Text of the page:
• Narratives describing 8 classroom observations
  • Spreadsheet that summarizes all important data from this collection period.
    • A summary of the Year 1 qualitative data analysis (including a section on ENGR 1202 involvement) prepared by Dr. Lim has been included as part of this report.

 

Qualitative data collected during the spring 2011 semester includes:

 In progress

 

As an example of the course enhancements, the Electrical Engineering ENGR 1202 instructor provided the following updates regarding his course curriculum improvements:

 

The processes and equipment modifications necessary to fabricate a silicon solar cell in the UNC-Charlotte clean room were completed.     For the spring 2011 semester, ENGR 1202 ECE students were given the option of fabricating the standard project or the new option of silicon solar cells.  Of 14 teams (77 students), 4 teams (23 students) chose the solar cell.  Students choosing the solar cell project were very excited by this option.

 

Based on the new emphasis on renewable energy, the department decided to add a more intensive version of the ENGR 1202 section solar cell fabrication project as an upper level undergraduate class.  This class will be a technical elective offered to ECE students that have completed ENGR 1202.  It is currently moving through the University approval process for new classes.

 

 Photo of Engr 1202 E01 team ready to begin work on solar cell fabrication

 

Silicon solar cell fabricated in UNC-Charlotte clean room

 

As an example of the course enhancements, the Civil Engineering ENGR 1202 instructor provided the following updates regarding his course curriculum improvements:

 

“We are in the middle of the semester of the new course (Spring 2011).  The money has been spent on labor and equipment.  Students and I have worked together to come up with a new design project along the lines of what we’ve done previously, but now students will be designing and testing sedimentation basins.  We’ve kept the same learning aspects of the project while attaching programming and engineering analysis to the design of a sedimentation basin.  Additionally, I have continued with the bridge design project that has been done for years now in a smaller simpler form, but now added a hands-on truss design experience using the state of the art Pasco truss equipment that we purchased.  I’ve also had a student working on implementing an automated feedback system for our VBA assignments so that students get immediate feedback on whether their programs work and satisfy the assignment requirements.”  

 

Dr. Bowen has provided a final draft of an ASEE conference paper that has been submitted in final form (March 2011).  This paper has been provided as part of this report.

 

As an example of the course enhancements, the Mechanical Engineering ENGR 1202 instructor provided the following updates regarding his course curriculum improvements:

 

After a few semesters of practice, it looks like the updates/improvements are well implemented.

 

The two biggest changes are:

  1. Implemented clicker based quizzes to track student understanding of material in this class and corresponding undergraduate curriculum. This allows better interaction and direct access to student understanding or progress. Today there was material covered last week and in the homework that was a bit weak in the quiz evaluation. After discussing the problems and revisiting the material the student performance increased greatly in another question covering similar material.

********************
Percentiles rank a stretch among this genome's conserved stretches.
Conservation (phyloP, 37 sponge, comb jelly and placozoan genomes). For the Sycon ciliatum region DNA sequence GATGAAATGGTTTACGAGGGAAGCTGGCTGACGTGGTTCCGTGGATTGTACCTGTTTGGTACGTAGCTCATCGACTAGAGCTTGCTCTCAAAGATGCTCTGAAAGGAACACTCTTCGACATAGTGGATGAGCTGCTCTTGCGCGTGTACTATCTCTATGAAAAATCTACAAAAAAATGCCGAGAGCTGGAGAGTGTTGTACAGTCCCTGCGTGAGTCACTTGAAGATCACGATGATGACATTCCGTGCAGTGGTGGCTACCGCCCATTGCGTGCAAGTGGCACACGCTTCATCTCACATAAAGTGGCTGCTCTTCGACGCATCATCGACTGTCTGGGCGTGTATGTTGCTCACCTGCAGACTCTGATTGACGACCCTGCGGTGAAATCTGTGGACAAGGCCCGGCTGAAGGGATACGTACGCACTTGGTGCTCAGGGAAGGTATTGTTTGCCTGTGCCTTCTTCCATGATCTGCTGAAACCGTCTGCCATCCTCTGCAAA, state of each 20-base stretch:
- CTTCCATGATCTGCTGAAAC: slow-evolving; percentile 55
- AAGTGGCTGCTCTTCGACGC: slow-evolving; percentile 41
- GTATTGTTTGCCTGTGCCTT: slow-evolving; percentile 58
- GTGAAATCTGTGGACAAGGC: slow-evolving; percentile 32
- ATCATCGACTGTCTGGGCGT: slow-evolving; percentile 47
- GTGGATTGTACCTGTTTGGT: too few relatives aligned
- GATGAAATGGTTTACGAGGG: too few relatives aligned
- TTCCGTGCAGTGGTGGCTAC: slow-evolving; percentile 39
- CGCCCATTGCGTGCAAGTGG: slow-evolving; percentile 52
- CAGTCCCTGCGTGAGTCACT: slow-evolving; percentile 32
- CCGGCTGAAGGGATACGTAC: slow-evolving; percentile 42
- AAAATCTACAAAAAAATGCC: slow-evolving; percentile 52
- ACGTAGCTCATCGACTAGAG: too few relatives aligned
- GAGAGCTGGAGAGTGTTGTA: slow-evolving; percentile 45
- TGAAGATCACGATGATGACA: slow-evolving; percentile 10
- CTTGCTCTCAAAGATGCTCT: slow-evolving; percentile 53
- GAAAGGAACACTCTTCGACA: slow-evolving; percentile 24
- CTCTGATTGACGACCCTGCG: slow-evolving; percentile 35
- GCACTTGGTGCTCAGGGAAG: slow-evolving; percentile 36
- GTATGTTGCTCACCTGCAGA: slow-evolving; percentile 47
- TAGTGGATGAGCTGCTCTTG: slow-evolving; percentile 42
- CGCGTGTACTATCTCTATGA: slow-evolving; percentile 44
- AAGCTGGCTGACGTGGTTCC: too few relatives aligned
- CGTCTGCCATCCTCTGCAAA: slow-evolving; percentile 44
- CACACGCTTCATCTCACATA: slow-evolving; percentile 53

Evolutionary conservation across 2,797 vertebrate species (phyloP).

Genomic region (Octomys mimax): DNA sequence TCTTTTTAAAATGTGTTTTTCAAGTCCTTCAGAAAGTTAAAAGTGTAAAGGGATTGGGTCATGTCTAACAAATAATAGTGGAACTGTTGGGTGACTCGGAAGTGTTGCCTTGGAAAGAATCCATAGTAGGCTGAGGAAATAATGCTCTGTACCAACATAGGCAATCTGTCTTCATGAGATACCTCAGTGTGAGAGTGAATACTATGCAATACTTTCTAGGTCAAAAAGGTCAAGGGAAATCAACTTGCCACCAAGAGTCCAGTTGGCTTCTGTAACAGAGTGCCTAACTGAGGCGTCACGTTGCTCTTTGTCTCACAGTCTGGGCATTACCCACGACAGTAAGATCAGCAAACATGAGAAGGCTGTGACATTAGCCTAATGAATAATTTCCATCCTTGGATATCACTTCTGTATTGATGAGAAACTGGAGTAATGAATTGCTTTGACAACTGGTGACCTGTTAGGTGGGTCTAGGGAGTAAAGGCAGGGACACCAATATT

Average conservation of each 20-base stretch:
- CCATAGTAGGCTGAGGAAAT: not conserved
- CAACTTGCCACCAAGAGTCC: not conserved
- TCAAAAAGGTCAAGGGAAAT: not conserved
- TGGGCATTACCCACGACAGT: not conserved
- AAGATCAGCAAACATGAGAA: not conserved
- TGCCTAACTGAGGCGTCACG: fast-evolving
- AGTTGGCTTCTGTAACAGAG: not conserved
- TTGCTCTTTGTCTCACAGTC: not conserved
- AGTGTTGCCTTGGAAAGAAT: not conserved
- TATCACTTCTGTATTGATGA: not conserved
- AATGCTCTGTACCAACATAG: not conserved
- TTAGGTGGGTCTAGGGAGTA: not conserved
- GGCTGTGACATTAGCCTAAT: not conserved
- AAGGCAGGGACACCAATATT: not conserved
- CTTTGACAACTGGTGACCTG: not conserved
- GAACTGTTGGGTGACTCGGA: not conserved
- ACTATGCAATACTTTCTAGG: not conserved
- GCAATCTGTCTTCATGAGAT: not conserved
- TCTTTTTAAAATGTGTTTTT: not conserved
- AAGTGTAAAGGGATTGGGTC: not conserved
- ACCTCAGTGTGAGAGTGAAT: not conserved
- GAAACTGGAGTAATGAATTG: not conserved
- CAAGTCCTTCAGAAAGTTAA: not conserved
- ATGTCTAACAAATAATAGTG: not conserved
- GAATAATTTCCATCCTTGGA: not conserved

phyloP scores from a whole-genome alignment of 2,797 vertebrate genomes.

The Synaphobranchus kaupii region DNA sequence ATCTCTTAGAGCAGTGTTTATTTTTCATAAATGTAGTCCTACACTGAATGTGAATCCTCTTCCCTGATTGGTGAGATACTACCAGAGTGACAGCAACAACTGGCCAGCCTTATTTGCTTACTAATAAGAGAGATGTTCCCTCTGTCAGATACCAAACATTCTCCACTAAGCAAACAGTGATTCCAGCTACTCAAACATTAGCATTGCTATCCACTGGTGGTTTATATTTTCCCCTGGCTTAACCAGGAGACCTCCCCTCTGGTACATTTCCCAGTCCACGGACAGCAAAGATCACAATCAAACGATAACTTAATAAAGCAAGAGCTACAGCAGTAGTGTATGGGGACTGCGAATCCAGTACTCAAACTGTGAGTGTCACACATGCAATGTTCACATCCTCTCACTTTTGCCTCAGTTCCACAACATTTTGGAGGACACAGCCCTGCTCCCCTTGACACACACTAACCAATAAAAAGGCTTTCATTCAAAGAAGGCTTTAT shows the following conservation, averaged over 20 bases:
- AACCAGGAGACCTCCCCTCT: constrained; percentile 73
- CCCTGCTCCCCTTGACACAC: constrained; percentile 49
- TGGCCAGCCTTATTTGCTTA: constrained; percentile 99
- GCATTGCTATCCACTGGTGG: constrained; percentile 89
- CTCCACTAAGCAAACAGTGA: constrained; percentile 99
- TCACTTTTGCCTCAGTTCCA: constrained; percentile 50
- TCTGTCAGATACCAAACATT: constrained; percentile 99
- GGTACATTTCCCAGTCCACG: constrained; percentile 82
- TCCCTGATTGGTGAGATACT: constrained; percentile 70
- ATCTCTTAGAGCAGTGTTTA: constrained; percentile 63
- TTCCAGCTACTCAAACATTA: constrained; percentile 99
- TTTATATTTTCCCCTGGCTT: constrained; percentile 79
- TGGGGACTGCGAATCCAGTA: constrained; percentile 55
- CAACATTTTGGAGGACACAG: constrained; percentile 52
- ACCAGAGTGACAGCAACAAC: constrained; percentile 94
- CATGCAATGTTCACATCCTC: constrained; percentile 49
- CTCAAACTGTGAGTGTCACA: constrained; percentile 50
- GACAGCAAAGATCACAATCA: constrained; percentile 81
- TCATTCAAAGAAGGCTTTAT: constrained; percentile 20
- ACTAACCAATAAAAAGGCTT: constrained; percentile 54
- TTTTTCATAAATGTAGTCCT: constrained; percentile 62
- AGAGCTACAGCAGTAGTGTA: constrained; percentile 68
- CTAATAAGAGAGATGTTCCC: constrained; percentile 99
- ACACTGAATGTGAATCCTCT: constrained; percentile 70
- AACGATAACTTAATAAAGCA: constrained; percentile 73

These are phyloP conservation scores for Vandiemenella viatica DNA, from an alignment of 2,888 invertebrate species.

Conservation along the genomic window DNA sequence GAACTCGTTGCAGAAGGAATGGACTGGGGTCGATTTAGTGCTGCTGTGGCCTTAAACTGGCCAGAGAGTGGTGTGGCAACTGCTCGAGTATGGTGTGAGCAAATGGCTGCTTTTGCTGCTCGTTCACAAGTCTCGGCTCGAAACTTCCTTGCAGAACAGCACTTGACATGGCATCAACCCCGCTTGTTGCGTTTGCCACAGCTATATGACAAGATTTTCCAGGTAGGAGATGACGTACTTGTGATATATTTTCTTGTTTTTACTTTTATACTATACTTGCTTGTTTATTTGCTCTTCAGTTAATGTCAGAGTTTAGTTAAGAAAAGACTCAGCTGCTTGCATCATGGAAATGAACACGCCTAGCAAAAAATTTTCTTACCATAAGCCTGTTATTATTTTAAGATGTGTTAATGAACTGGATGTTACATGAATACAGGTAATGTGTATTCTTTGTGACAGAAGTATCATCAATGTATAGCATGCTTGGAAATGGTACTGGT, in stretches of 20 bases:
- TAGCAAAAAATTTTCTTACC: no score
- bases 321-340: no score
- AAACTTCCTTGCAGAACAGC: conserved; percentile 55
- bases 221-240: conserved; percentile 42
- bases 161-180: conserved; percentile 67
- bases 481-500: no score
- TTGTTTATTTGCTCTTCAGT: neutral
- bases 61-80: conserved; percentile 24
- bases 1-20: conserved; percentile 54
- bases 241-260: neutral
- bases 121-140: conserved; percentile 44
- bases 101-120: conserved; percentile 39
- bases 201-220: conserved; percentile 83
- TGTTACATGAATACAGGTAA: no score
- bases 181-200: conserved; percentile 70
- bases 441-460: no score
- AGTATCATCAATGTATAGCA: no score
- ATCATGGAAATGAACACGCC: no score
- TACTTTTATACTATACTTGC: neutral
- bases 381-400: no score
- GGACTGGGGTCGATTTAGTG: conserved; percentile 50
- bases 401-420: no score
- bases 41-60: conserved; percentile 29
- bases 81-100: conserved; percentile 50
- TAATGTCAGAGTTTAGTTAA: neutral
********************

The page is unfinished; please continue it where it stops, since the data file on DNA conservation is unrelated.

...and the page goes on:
2. Incorporating RP to improve the focus of the class. My goal is to have students understand the basics of graphics communication. The method is to have students work on a traditional engineering drawing (pencil on paper) and then create a 3D CAD model of the same form to tie the 2D-3D graphic relation. After completing the 3D (virtual) model we create a physical 3D model for the student to connect the dots.

  

COLLEGE OF ENGINEERING MENTORING PROGRAM

 

Project Goal: 

Increase Freshman Retention by Supporting a College Mentoring Program

 

This project funds collegiate coaching and tutoring in the College of Engineering at UNC Charlotte in an attempt to help struggling students (increase student retention) and build a stronger community in the freshman class.  The transition from high school or community college to university is challenging for most students.  Approximately 30 percent of students struggle with the transition and end up on probation within their first year. Collegiate coaching is a holistic approach to the college experience. 

 

As part of this project, a supplemental instruction (SI) tutor is paid to help freshman students understand the fundamental concepts taught in core Engineering classes.  As part of this project, a collegiate coach is a successful student who has navigated the transition and can assist students with the development of effective academic strategies and help them better navigate University and College programs and challenges.  More specifically, they

  • provide information about college/university programs including leadership programs and established dual-degree or minor programs.
  • discuss academic success strategies to assist students in successful completion of the engineering/engineering technology curricula.
  • help develop a clearer picture of the engineering/engineering technology disciplines and sub-disciplines including the industries influencing the Carolinas, possible career paths for new graduates, and starting salaries.
  • present brief workshops on varying professional development topics including team building and effective technical communication.
  • guide students through the creation of a resume and the programs available to all students through the University Career Center.

During the fall 2010 semester, this project funded 6 collegiate coaches and 1 SI tutor.

During the spring 2011 semester, this project is funding 5 collegiate coaches.